Bymarka is situated to the west of the city center and has an area of 80 square kilometres (31 sq mi), with more than 200 kilometres (120 mi) of walking tracks. Bymarka is very popular for cross-country skiing in the winter, and for walks, hiking or jogging in the summer. There is a golf course on the fringe near the city. Bymarka borders the Byåsen district, and can be reached by the Gråkall Line tram line or by car.
The elevation in Bymarka is from 200 to 565 metres (656 to 1,854 ft) above sea level, except in the hilly northern part, which reaches down to the Trondheimsfjord. There are more than 10 lakes, and many bogs. However, Bymarka is largely covered with forest, much of it planted between the years 1870 and 1940. Some non-native trees were planted, such as European Larch and Douglas fir, and there is also Sycamore maple and European ash at the lowest elevations. The most common tree species are the native Norway spruce, Scots pine and Downy birch. Storheia, Bosbergheia, and Gråkallen are mountains that reach above the treeline (which is at approx 500 metres (1,600 ft) above sea level) and have some alpine vegetation. As there are no higher mountains nearby, there is a nice view over Trondheim, the fjord, and mountain ranges including Trollheimen to the south and Sylane (which is partly in Sweden) to the east.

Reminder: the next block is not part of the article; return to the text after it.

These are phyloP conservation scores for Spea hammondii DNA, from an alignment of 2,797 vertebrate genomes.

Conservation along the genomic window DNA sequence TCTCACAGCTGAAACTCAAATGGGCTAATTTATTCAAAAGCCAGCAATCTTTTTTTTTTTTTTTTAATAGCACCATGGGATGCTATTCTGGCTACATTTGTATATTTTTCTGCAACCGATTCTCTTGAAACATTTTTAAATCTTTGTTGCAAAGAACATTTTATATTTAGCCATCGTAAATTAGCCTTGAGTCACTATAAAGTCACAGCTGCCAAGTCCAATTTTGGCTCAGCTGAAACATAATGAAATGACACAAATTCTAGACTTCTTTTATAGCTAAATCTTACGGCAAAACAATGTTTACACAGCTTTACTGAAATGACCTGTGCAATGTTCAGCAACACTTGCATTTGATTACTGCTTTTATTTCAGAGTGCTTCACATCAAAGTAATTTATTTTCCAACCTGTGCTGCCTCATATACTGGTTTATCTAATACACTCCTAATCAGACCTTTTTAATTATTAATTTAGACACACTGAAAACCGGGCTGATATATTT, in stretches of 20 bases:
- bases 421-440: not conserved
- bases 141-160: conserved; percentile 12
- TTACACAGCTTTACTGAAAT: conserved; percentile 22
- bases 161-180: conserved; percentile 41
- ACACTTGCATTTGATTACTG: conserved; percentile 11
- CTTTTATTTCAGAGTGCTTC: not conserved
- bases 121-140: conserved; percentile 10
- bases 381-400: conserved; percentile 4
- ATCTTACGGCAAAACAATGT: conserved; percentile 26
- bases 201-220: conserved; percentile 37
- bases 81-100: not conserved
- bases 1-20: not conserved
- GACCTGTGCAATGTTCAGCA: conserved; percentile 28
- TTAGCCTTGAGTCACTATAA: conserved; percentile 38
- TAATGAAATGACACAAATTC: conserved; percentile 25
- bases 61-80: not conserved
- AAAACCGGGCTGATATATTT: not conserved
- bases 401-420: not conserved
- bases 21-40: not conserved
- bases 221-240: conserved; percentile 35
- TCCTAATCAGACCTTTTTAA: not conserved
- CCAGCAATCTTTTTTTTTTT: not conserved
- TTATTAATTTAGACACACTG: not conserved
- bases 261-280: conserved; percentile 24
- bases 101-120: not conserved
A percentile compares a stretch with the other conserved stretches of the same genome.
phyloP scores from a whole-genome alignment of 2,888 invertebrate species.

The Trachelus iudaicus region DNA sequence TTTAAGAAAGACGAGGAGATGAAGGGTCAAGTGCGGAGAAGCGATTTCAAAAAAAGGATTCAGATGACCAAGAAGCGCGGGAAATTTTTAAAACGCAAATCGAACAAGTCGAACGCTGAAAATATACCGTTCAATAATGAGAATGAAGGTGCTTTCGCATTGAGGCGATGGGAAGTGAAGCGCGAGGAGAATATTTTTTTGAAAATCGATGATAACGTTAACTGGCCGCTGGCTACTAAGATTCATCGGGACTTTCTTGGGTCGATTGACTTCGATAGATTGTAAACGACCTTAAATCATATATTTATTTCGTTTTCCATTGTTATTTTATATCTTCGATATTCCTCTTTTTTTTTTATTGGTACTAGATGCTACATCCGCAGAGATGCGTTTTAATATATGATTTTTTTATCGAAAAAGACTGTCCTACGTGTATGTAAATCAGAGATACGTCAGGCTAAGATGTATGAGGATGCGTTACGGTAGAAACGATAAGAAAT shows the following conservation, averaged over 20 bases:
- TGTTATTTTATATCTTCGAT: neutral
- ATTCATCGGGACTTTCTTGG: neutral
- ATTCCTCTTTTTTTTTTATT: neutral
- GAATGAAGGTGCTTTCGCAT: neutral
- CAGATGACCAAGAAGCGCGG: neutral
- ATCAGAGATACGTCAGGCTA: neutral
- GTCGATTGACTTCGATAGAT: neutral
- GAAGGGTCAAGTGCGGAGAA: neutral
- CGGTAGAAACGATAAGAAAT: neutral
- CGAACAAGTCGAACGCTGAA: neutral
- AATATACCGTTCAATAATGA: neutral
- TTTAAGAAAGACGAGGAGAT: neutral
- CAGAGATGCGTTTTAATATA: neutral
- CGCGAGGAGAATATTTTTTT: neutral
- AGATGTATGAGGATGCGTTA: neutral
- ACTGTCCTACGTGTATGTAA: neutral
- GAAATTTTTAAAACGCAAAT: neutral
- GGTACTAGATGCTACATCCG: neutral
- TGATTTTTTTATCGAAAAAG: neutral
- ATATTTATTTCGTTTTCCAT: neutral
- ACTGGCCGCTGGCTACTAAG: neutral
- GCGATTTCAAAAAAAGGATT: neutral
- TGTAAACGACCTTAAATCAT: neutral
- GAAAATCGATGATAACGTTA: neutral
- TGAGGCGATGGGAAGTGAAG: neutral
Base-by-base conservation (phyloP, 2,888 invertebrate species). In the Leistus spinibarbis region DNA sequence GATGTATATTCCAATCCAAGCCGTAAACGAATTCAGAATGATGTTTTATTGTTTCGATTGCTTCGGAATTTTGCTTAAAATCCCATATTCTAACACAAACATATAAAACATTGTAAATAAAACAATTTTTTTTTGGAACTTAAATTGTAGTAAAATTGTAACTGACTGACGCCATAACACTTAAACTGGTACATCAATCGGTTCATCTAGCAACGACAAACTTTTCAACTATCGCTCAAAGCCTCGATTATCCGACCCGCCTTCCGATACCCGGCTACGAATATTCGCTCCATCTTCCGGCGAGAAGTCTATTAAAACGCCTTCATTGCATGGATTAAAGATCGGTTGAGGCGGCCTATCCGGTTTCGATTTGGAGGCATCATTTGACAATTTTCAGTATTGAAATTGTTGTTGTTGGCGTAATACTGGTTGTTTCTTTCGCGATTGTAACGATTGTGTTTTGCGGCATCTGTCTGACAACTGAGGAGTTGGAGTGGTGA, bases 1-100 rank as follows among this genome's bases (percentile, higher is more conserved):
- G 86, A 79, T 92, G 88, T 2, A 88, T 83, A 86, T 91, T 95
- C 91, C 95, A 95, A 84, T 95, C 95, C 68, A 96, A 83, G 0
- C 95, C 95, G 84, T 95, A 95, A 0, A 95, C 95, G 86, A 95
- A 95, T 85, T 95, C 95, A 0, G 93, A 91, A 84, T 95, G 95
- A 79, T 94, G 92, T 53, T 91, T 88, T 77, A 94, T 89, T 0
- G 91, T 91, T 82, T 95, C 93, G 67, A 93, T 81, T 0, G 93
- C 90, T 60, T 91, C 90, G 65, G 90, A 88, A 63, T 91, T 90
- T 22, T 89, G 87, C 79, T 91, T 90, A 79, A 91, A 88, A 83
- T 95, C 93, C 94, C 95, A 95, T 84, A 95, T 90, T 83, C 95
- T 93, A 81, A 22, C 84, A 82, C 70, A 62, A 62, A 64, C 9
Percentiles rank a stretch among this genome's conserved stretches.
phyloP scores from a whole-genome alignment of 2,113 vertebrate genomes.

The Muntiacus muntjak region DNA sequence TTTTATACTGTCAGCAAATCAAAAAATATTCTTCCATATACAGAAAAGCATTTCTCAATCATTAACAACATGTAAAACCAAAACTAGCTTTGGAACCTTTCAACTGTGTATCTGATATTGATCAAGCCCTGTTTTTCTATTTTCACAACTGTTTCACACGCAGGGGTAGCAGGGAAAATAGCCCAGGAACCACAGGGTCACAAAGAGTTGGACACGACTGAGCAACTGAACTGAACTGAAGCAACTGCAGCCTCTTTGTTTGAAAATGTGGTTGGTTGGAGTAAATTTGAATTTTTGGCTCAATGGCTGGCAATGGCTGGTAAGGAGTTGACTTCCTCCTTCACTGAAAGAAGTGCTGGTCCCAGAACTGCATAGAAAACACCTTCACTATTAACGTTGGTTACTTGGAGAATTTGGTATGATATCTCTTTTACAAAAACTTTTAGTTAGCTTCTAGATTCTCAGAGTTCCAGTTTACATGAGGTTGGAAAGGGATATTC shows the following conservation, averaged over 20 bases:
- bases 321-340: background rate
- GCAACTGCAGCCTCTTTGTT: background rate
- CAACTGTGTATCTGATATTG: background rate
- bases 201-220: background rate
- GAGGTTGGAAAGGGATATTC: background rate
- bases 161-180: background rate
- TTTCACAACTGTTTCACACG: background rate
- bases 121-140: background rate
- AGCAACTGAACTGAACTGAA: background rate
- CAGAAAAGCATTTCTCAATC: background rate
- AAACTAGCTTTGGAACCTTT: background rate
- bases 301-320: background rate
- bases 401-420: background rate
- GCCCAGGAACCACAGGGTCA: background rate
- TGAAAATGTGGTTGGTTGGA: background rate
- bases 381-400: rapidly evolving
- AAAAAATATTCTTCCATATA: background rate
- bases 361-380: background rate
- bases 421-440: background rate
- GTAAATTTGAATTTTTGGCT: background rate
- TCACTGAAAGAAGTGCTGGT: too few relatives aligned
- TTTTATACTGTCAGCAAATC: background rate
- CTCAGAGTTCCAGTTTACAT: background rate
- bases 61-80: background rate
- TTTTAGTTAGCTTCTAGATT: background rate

Part of the northern area of Bymarka is protected and preserved as a nature reserve, stretching from an elevation of around 450 metres (1,480 ft) near Herbernheia and northwards down towards the fjord. This reserve therefore includes several vegetation zones: North boreal (above 400 metres (1,300 ft) above sea level), middle boreal (200 to 400 metres (660 to 1,310 ft), the most common in Bymarka) and southern boreal (below 200 metres (660 ft)), the latter zone is rare among protected areas as it is heavily used for farming in Norway. The lowland on the southern (Gaulosen) and western (Byneset) fringes of Bymarka contains areas of more southern hemiboreal vegetation. One of these locations has an especially rich understory, and has traditionally been used by the locals for collecting plants believed to have medical properties, hence the name Apoteket (The Pharmacy).
Moose, red fox, hare and squirrel are the most common animals, but there are also healthy populations of roe deer, beaver, badger and also some otters. As of spring 2006, even one wolverine has been verified as living in Bymarka, which is rare, as this elusive predator usually stays in the higher mountains, far from any cities. There are trout in many lakes, and a rich bird life.